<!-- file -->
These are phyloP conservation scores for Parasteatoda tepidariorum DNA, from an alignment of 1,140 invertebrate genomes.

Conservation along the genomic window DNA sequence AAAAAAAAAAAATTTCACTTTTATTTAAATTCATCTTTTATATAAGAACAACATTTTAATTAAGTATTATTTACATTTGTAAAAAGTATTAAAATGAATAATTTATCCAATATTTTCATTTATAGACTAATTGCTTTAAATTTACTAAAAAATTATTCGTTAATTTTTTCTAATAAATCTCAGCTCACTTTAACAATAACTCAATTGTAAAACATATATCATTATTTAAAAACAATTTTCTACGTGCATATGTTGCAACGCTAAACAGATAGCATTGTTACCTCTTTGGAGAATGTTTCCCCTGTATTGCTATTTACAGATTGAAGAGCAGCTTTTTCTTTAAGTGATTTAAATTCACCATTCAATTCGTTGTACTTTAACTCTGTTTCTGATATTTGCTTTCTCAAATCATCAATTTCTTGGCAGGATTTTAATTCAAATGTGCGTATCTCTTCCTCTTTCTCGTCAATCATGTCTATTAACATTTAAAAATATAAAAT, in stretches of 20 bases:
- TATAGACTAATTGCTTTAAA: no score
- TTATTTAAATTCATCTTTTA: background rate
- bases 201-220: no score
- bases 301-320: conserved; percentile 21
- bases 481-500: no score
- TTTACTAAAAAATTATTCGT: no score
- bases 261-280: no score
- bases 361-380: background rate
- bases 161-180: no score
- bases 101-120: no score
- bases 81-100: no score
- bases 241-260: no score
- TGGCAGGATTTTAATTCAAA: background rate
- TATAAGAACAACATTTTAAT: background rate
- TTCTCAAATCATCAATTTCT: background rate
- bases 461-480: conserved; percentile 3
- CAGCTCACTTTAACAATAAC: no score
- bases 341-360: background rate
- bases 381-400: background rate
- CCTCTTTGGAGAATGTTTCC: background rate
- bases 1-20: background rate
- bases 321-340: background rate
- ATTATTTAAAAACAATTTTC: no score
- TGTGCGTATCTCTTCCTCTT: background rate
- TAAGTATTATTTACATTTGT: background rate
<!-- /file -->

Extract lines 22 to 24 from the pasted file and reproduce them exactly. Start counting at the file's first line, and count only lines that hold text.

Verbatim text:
- CCTCTTTGGAGAATGTTTCC: background rate
- bases 1-20: background rate
- bases 321-340: background rate